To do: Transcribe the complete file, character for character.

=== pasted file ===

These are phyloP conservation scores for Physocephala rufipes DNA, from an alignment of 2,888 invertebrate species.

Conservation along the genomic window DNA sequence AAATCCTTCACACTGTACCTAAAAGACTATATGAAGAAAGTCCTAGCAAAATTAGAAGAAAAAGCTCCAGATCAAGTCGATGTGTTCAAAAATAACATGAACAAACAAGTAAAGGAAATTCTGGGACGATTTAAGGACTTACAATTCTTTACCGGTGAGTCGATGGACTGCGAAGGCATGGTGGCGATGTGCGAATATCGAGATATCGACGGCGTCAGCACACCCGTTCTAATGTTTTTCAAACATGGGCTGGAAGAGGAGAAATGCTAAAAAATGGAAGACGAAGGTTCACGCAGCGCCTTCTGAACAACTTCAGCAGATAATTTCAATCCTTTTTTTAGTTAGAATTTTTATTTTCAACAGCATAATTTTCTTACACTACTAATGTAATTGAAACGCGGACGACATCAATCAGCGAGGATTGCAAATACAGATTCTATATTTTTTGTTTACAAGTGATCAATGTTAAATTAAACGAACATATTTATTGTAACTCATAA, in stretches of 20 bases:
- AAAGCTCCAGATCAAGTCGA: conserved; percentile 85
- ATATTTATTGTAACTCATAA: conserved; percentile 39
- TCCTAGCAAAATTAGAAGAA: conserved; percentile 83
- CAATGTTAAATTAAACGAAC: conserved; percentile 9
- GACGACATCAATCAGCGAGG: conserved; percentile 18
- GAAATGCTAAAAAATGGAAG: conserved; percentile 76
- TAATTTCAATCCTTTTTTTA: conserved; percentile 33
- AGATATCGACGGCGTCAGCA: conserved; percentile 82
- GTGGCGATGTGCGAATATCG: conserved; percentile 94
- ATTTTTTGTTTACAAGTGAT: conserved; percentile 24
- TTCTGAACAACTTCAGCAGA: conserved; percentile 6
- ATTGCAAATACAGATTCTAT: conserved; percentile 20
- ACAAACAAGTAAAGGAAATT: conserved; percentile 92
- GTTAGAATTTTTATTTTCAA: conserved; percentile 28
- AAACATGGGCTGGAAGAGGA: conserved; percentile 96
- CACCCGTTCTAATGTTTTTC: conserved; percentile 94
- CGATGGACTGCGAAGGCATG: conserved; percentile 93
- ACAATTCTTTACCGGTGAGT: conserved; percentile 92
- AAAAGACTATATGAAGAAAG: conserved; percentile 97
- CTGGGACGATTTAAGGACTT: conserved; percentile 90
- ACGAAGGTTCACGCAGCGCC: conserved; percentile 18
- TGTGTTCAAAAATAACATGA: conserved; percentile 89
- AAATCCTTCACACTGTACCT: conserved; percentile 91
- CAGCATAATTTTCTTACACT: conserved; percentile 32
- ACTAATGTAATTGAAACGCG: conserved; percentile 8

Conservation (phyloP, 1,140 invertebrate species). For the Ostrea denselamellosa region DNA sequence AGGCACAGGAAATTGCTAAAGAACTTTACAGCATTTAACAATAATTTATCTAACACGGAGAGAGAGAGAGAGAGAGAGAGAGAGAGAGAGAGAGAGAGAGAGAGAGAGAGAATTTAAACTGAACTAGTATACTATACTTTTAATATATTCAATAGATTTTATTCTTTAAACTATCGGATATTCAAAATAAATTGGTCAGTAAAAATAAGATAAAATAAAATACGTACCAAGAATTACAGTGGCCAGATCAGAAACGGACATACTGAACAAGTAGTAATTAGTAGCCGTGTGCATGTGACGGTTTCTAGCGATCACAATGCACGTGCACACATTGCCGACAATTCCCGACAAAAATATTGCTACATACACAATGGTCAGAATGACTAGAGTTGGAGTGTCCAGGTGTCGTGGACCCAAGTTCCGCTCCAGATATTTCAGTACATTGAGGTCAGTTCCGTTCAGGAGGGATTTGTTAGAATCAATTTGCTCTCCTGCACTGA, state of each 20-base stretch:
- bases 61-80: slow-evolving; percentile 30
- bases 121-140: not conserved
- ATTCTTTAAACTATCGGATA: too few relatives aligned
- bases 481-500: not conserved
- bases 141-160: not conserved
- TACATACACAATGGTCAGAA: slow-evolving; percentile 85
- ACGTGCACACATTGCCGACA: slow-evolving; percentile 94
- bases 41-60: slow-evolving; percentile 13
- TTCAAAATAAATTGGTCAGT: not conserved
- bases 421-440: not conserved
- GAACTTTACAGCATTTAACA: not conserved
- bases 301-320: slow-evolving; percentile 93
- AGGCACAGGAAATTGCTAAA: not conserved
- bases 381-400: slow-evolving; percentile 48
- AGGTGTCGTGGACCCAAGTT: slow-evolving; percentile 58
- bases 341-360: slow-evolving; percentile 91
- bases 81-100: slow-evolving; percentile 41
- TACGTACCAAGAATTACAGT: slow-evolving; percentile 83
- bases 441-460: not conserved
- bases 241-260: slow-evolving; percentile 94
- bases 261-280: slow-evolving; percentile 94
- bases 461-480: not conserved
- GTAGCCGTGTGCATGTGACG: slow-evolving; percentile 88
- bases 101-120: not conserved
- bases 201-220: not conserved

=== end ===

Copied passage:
These are phyloP conservation scores for Physocephala rufipes DNA, from an alignment of 2,888 invertebrate species.

Conservation along the genomic window DNA sequence AAATCCTTCACACTGTACCTAAAAGACTATATGAAGAAAGTCCTAGCAAAATTAGAAGAAAAAGCTCCAGATCAAGTCGATGTGTTCAAAAATAACATGAACAAACAAGTAAAGGAAATTCTGGGACGATTTAAGGACTTACAATTCTTTACCGGTGAGTCGATGGACTGCGAAGGCATGGTGGCGATGTGCGAATATCGAGATATCGACGGCGTCAGCACACCCGTTCTAATGTTTTTCAAACATGGGCTGGAAGAGGAGAAATGCTAAAAAATGGAAGACGAAGGTTCACGCAGCGCCTTCTGAACAACTTCAGCAGATAATTTCAATCCTTTTTTTAGTTAGAATTTTTATTTTCAACAGCATAATTTTCTTACACTACTAATGTAATTGAAACGCGGACGACATCAATCAGCGAGGATTGCAAATACAGATTCTATATTTTTTGTTTACAAGTGATCAATGTTAAATTAAACGAACATATTTATTGTAACTCATAA, in stretches of 20 bases:
- AAAGCTCCAGATCAAGTCGA: conserved; percentile 85
- ATATTTATTGTAACTCATAA: conserved; percentile 39
- TCCTAGCAAAATTAGAAGAA: conserved; percentile 83
- CAATGTTAAATTAAACGAAC: conserved; percentile 9
- GACGACATCAATCAGCGAGG: conserved; percentile 18
- GAAATGCTAAAAAATGGAAG: conserved; percentile 76
- TAATTTCAATCCTTTTTTTA: conserved; percentile 33
- AGATATCGACGGCGTCAGCA: conserved; percentile 82
- GTGGCGATGTGCGAATATCG: conserved; percentile 94
- ATTTTTTGTTTACAAGTGAT: conserved; percentile 24
- TTCTGAACAACTTCAGCAGA: conserved; percentile 6
- ATTGCAAATACAGATTCTAT: conserved; percentile 20
- ACAAACAAGTAAAGGAAATT: conserved; percentile 92
- GTTAGAATTTTTATTTTCAA: conserved; percentile 28
- AAACATGGGCTGGAAGAGGA: conserved; percentile 96
- CACCCGTTCTAATGTTTTTC: conserved; percentile 94
- CGATGGACTGCGAAGGCATG: conserved; percentile 93
- ACAATTCTTTACCGGTGAGT: conserved; percentile 92
- AAAAGACTATATGAAGAAAG: conserved; percentile 97
- CTGGGACGATTTAAGGACTT: conserved; percentile 90
- ACGAAGGTTCACGCAGCGCC: conserved; percentile 18
- TGTGTTCAAAAATAACATGA: conserved; percentile 89
- AAATCCTTCACACTGTACCT: conserved; percentile 91
- CAGCATAATTTTCTTACACT: conserved; percentile 32
- ACTAATGTAATTGAAACGCG: conserved; percentile 8

Conservation (phyloP, 1,140 invertebrate species). For the Ostrea denselamellosa region DNA sequence AGGCACAGGAAATTGCTAAAGAACTTTACAGCATTTAACAATAATTTATCTAACACGGAGAGAGAGAGAGAGAGAGAGAGAGAGAGAGAGAGAGAGAGAGAGAGAGAGAGAATTTAAACTGAACTAGTATACTATACTTTTAATATATTCAATAGATTTTATTCTTTAAACTATCGGATATTCAAAATAAATTGGTCAGTAAAAATAAGATAAAATAAAATACGTACCAAGAATTACAGTGGCCAGATCAGAAACGGACATACTGAACAAGTAGTAATTAGTAGCCGTGTGCATGTGACGGTTTCTAGCGATCACAATGCACGTGCACACATTGCCGACAATTCCCGACAAAAATATTGCTACATACACAATGGTCAGAATGACTAGAGTTGGAGTGTCCAGGTGTCGTGGACCCAAGTTCCGCTCCAGATATTTCAGTACATTGAGGTCAGTTCCGTTCAGGAGGGATTTGTTAGAATCAATTTGCTCTCCTGCACTGA, state of each 20-base stretch:
- bases 61-80: slow-evolving; percentile 30
- bases 121-140: not conserved
- ATTCTTTAAACTATCGGATA: too few relatives aligned
- bases 481-500: not conserved
- bases 141-160: not conserved
- TACATACACAATGGTCAGAA: slow-evolving; percentile 85
- ACGTGCACACATTGCCGACA: slow-evolving; percentile 94
- bases 41-60: slow-evolving; percentile 13
- TTCAAAATAAATTGGTCAGT: not conserved
- bases 421-440: not conserved
- GAACTTTACAGCATTTAACA: not conserved
- bases 301-320: slow-evolving; percentile 93
- AGGCACAGGAAATTGCTAAA: not conserved
- bases 381-400: slow-evolving; percentile 48
- AGGTGTCGTGGACCCAAGTT: slow-evolving; percentile 58
- bases 341-360: slow-evolving; percentile 91
- bases 81-100: slow-evolving; percentile 41
- TACGTACCAAGAATTACAGT: slow-evolving; percentile 83
- bases 441-460: not conserved
- bases 241-260: slow-evolving; percentile 94
- bases 261-280: slow-evolving; percentile 94
- bases 461-480: not conserved
- GTAGCCGTGTGCATGTGACG: slow-evolving; percentile 88
- bases 101-120: not conserved
- bases 201-220: not conserved